Both avid film enthusiasts, it's no wonder that Hayes and Hull are reaching for an all-encompassing sensory experience that rivals cinema. It is in this department that Hull demonstrates his unparalleled sonic craftsmanship. Long gone are the days when grindcore records sounded like shit as part of the charm, like they were recorded on a microphone stuffed inside of a shoebox. With Hull's recordings, every detail and nuance, every variation in cymbal timbre and guitar tone, every breath of silence between the stutters is audible -- even as the music goes by at blinding speed. In a style this crammed with sonic information, it is a minor miracle that Hull manages to give the music space. And with the last two Pig Destroyer albums, he joins the ranks of producers, like Colin Richardson, who have elevated grindcore's production values, and thus the genre itself, to the level of true artform.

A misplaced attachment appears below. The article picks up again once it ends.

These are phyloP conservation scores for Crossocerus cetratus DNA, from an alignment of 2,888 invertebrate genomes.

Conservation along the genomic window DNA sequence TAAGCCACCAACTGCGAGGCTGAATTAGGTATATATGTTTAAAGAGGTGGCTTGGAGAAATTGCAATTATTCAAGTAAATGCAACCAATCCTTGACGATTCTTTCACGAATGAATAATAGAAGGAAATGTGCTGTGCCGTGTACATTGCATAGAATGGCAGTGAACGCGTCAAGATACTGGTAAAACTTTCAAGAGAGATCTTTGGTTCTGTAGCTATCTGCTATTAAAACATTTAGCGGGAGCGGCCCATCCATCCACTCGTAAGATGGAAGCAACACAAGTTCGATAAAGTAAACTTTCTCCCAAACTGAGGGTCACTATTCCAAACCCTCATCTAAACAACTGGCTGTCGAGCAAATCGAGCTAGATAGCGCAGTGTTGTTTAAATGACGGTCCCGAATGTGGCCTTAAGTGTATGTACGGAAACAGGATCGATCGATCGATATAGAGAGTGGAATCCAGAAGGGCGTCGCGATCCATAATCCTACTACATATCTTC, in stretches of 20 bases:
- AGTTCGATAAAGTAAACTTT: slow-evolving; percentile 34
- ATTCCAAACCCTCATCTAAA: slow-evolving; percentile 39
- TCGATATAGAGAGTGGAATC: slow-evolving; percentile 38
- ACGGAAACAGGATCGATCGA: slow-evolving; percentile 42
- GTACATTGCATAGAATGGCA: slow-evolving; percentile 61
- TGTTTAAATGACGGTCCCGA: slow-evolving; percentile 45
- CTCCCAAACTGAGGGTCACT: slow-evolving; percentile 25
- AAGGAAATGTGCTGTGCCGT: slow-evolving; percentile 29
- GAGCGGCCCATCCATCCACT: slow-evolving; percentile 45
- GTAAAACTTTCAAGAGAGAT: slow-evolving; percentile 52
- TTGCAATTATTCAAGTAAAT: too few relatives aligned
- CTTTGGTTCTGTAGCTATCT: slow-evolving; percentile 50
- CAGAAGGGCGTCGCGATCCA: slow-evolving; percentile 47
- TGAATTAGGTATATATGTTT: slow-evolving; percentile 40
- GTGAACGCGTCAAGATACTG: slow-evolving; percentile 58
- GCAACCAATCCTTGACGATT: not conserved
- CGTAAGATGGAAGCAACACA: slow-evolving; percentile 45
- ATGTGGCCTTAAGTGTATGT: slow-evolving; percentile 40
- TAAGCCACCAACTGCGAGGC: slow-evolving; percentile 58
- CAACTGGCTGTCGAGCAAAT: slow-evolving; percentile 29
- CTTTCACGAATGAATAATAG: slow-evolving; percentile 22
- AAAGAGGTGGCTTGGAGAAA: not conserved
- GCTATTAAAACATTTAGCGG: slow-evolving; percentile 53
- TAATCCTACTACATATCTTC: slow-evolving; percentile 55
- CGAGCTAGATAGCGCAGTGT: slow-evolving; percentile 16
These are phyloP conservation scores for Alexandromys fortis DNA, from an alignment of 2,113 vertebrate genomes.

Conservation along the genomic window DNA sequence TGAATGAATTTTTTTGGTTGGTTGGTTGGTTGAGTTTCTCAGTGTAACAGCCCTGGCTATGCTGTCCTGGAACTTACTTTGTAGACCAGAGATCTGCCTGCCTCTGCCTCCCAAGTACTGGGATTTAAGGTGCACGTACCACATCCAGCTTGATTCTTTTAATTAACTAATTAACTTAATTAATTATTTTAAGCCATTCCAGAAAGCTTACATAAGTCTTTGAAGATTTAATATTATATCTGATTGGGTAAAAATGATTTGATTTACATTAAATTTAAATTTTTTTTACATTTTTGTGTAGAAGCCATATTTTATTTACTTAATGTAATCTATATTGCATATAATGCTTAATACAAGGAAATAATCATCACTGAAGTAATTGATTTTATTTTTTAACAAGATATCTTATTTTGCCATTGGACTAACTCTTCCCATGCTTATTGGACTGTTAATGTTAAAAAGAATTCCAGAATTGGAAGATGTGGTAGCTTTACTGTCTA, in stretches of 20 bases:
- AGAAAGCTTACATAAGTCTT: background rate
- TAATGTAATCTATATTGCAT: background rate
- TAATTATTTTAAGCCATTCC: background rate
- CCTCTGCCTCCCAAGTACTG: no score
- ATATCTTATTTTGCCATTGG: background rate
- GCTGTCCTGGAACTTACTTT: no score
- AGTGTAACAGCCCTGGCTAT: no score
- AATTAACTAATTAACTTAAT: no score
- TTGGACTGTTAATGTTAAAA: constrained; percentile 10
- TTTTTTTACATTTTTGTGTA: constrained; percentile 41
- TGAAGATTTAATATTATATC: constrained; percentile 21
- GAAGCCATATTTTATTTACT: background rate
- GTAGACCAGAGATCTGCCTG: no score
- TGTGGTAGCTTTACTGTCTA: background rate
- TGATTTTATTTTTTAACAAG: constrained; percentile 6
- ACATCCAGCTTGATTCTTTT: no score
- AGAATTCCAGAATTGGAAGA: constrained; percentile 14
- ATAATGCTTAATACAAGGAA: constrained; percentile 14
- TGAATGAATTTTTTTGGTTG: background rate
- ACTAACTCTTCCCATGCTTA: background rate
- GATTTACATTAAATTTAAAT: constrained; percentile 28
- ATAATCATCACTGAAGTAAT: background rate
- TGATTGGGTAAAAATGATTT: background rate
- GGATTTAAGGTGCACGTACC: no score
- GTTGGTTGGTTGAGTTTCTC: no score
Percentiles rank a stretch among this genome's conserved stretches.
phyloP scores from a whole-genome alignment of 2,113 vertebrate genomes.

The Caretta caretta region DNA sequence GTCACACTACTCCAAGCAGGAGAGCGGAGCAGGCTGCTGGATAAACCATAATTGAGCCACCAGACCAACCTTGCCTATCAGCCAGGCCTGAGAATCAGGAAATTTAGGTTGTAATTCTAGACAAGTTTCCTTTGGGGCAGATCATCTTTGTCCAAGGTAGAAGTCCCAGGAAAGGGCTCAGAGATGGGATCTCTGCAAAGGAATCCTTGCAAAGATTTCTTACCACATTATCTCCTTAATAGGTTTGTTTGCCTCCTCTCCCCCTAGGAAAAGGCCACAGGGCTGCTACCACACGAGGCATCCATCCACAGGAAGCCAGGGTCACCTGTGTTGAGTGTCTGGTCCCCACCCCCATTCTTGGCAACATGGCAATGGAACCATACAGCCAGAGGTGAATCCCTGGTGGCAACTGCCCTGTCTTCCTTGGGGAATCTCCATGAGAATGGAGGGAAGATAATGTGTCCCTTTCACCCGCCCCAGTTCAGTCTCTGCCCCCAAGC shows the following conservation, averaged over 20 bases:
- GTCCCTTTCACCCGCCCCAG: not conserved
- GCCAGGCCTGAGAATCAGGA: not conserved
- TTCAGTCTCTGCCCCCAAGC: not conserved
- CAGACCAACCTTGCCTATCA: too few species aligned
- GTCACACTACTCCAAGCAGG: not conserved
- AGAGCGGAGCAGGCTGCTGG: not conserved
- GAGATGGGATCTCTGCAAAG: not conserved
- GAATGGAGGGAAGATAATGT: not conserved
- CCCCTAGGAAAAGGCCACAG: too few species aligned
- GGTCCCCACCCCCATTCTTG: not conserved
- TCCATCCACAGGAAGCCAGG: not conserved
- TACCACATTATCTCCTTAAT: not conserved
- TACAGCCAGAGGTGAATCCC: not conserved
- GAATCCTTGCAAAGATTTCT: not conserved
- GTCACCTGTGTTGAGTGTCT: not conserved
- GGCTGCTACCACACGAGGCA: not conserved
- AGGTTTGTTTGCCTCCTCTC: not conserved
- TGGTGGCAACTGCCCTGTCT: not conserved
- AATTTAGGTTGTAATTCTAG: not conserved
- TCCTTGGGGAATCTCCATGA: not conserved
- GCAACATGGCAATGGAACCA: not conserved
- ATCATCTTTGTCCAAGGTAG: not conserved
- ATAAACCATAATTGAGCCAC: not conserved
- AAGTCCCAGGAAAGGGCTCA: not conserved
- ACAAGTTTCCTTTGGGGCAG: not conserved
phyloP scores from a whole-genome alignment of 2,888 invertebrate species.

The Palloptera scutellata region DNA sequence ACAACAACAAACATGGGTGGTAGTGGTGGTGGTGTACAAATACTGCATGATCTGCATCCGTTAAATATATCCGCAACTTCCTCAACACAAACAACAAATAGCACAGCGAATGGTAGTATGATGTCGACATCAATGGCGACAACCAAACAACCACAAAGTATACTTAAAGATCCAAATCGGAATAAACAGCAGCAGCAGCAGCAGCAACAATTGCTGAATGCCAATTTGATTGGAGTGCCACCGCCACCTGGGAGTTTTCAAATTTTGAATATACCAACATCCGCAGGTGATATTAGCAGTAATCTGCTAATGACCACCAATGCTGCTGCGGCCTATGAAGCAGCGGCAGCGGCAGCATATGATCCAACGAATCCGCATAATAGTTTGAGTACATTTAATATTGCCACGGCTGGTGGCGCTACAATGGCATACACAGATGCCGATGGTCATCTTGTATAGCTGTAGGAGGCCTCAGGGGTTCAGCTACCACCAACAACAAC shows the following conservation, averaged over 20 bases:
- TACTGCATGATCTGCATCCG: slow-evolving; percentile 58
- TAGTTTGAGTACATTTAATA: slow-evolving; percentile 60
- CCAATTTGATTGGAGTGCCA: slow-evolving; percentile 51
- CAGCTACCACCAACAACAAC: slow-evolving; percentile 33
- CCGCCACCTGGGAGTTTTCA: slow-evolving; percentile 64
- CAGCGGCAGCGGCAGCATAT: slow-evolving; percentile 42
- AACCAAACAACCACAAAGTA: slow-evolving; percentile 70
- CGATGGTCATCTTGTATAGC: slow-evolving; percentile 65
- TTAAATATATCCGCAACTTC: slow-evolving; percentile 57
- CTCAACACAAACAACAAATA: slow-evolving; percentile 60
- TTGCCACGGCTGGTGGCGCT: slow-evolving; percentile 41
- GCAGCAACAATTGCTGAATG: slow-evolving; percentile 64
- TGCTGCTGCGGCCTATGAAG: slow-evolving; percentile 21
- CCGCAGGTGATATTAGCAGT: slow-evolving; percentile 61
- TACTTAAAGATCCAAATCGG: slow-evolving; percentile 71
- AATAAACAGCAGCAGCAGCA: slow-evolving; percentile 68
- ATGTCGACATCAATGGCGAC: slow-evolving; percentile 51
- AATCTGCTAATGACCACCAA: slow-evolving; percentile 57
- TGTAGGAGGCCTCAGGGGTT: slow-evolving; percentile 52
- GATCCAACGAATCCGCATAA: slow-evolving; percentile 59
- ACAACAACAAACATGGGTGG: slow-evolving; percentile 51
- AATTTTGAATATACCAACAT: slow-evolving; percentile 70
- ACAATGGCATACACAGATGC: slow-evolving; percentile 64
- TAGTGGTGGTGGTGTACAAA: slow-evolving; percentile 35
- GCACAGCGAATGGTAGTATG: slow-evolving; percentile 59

Not to be overlooked are the band's riffs, which, at the end of the day, are what attract most metal fans in the first place. While both Hayes and Harvey contribute to the shape of the music, it is Hull (also a member of underground grind act Agoraphobic Nosebleed) who comes up with all the riffs. For the first three Pig Destroyer albums, Hull and Hayes set out to make the sickest, fastest music they could. After all of that, Phantom Limb's slower, thrash and doom dynamics come as a welcome surprise. Phantom Limb could serve as the soundtrack to an air-guitar tournament, professional or amateur, which adds a previously missing element of giddy thrill to the band's otherwise dreadful vibe. It all goes into explaining why Pig Destroyer is a modern metalhead's veritable wet dream. Or more make that a wet nightmare.